Le Pen keeps Sarkozy in race - but at a huge cost
ANALYSIS:The National Front may well have subtly shifted the way the next president, whoever he might be, will rule, writes RUADHÁN Mac CORMAIC
MARINE LE Pen promised a surprise, and duly delivered it. The far-right leader’s final score in the first round of France’s presidential election, 17.9 per cent, was short of the 20 per cent she predicted, but it was a thunderclap loud enough to jolt her rivals, leave the outcome finely balanced and establish her as the third force in French politics.
Never before has the National Front achieved such a high score — not even in 2002, when its founder, Jean-Marie Le Pen, caused a shock by qualifying for the run-off against the eventual winner, Jacques Chirac.
Just a year after she took the leadership, Marine Le Pen has almost doubled her father’s score of five years ago and will feel her efforts to “detoxify” the party have been vindicated.
François Hollande of the Socialist Party remains the frontrunner to win the run-off against Nicolas Sarkozy on May 6th – opinion polls say he leads the incumbent by 54 per cent to 46 per cent – but Le Pen’s high score has made the outcome a little more uncertain. She may have been knocked out, but even in her absence she may well set the terms of the debate.
The dynamics of the run-off normally require both candidates to tack towards the centre, but with Le Pen’s 6.3 million voters now vital to Sarkozy’s hope of winning re-election, he has no choice but to veer towards them. He already has; within an hour of the first projected results being announced on Sunday night, Sarkozy gave a nod to the right flank by vowing to tighten border controls, draft new immigration rules and crack down on crime.
“In a world that is changing so fast, people’s concern about preserving their way of life is the central issue of this election,” he said.
Will it work? Polls suggest 60 per cent of Le Pen’s voters intend to switch to Sarkozy in the second round, while 18 per cent will choose Hollande and 22 per cent plan to abstain. But securing a majority of far-right voters won’t be enough for Sarkozy; to win, he must also attract significant support among the 9 per cent who sided with the centrist François Bayrou.
The problem – and the reason the Hollande camp – were quietly confident yesterday – is that Le Pen voters tend to have very little in common with Bayrou voters. The more Sarkozy talks about new immigration controls or strikes a hostile note on the EU, the more centrists will abandon him. The more he tries to balance his rhetoric and speak to both camps, the more he risks sounding incoherent and pleasing nobody.
Hollande too must fish for votes in different pools, but his task looks somewhat easier. The socialist is assured of overwhelming support (81 per cent, according to polls) among the 11 per cent of voters who chose the left radical Jean-Luc Mélenchon.
He is also attracting a third of Bayrou voters – about the same share as Sarkozy – and 18 per cent of Le Pen’s supporters, many of whom are blue-collar workers who previously voted for the left.
And whereas Sarkozy saw his support fall significantly on Sunday among groups that were vital to his success in 2007, such as low-income workers (down from 26 to 18 per cent) and those without a third-level education (down from 36 to 18 per cent), Hollande has lifted the socialist vote across all categories. He raised his party’s support among young people, the working class, pensioners and liberal professionals – all important demographic groups.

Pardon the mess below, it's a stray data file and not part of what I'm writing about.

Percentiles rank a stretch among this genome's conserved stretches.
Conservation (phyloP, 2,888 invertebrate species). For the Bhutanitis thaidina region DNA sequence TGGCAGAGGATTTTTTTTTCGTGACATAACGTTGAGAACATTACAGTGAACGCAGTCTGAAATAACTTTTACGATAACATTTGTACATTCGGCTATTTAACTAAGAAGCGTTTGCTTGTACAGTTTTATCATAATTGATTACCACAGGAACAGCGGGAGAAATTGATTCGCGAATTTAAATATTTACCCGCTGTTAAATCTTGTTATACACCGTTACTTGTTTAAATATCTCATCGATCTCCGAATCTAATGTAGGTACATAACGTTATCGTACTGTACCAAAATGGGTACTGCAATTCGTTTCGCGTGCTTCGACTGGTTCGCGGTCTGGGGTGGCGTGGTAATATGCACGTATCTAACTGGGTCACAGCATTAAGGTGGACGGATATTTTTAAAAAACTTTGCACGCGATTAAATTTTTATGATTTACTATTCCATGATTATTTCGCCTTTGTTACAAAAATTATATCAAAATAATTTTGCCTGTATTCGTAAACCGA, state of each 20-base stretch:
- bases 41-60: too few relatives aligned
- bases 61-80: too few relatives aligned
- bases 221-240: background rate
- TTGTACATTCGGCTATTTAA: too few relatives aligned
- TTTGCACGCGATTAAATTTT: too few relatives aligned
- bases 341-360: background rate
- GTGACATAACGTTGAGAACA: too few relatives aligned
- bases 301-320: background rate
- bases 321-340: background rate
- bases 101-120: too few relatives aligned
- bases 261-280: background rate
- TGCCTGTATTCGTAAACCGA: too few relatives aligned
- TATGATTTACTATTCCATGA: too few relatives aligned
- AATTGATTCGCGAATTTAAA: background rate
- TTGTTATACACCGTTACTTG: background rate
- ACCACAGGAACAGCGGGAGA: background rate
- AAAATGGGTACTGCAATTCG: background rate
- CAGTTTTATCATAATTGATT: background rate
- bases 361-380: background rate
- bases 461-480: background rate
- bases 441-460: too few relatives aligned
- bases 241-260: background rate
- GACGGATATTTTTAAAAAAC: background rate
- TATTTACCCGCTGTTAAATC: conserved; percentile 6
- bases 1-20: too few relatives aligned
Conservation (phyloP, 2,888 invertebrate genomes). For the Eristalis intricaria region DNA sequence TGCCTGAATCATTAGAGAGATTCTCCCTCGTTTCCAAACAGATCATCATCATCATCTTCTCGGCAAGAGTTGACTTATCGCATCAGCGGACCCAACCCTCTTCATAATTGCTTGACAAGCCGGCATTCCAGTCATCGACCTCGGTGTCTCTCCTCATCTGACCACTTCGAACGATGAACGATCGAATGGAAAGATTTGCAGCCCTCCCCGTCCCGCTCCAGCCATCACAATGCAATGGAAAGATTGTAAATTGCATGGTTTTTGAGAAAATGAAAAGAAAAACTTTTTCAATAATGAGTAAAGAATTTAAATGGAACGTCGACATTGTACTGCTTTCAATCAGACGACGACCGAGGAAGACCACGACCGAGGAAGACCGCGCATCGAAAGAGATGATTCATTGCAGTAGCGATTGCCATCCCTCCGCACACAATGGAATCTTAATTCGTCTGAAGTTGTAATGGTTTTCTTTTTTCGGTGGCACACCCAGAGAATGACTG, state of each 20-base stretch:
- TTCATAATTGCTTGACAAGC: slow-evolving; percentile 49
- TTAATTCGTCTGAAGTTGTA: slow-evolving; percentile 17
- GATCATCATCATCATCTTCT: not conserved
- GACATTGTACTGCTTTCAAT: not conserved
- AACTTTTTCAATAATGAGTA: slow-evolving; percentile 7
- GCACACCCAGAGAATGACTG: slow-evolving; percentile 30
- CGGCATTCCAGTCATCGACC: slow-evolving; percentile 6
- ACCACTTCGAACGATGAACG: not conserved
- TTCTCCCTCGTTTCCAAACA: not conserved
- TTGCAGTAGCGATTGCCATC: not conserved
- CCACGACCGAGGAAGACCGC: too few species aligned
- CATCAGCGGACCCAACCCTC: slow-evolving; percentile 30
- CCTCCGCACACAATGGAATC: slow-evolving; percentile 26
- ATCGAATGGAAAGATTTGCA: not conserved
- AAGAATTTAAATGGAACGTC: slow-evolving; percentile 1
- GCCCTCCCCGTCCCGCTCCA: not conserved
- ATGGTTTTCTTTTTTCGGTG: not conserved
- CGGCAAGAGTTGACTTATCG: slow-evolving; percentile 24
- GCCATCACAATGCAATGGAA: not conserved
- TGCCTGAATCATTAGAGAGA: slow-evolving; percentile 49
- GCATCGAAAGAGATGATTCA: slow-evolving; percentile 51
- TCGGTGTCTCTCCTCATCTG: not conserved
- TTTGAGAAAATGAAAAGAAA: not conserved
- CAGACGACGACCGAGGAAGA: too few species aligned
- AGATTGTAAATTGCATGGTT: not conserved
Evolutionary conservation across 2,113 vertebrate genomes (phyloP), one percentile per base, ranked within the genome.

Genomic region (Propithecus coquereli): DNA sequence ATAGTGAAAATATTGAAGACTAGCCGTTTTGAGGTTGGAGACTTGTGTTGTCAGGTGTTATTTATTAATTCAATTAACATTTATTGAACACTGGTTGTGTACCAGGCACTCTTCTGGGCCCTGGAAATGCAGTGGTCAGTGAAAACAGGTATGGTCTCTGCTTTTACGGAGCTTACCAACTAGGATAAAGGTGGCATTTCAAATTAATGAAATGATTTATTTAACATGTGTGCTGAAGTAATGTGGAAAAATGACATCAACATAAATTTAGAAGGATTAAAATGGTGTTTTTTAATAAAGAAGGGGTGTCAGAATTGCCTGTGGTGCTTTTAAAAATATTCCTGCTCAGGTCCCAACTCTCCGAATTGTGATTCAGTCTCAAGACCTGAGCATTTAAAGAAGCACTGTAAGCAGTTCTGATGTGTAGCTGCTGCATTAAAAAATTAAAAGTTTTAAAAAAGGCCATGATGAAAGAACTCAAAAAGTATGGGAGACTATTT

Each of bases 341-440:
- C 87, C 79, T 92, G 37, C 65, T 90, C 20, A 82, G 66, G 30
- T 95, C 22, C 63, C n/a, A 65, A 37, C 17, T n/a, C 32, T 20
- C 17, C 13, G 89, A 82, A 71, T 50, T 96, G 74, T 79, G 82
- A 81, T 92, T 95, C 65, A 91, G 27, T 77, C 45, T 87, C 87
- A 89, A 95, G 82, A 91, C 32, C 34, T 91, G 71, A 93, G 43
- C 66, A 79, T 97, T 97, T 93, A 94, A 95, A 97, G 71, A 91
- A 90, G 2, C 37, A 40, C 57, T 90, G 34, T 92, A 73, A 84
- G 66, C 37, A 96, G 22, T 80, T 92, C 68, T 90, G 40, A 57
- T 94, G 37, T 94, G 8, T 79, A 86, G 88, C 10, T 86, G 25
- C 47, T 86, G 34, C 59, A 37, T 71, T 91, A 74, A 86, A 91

It’s clear that Le Pen’s strong showing will have an impact on the run-off, but it may also have two indirect effects on the political landscape after May 6th.
First, by setting the tone of the run-off, the National Front may well have subtly shifted the way the next president, whoever he might be, will rule.
Sarkozy won the election in 2007 largely by siphoning votes away from the National Front with a tough line on immigration and crime (the front’s vote collapsed from 16.5 to 10 per cent that year).
If he wins re-election in two weeks having fought the election on Marine Le Pen’s ground, and knowing that she is snapping at his heels, that is bound to have an effect on his presidency.
If Hollande wins, he will largely have the centrists to thank, given that Mélenchon’s vote is already solidly behind him. That makes it more likely that he would choose a member of his party’s social democratic wing as prime minister and feel freer to be guided by his own pragmatic instincts in the Élysée Palace.
Don’t be surprised if he spends a little more time over the coming days talking about balancing the budget than about a 75 per cent tax rate for the super-rich.
The second indirect effect of Le Pen’s high score is the long-term battle it will intensify for dominance on the right.
Sarkozy could have been forgiven for thinking he had crushed the National Front in 2007, but Sunday’s result shows that with a new, less polarising leader, some new rhetoric and a big protest vote to tap into, the populist far-right is resurgent.
Marine Le Pen, just like her father, sees overtaking the neo-Gaullist centre-right bloc that Sarkozy leads as her overriding aim.
She remains staunchly opposed to any co-operation with Sarkozy’s UMP party and would see her interests best served by a defeat for the incumbent on May 6th.
“Sarkozy is beaten – he’s finished,” Jean-Marie Le Pen said as the results came through on Sunday. The National Front has its eyes fixed firmly on national assembly elections in June. A UMP in disarray, preoccupied by the search for a new figurehead, would improve the front’s chances of taking the parliamentary foothold that has eluded it until now.
The paradox is this: Marine Le Pen has kept Sarkozy in the race, but by doing so she has signalled to his party that she could be its biggest long-term threat.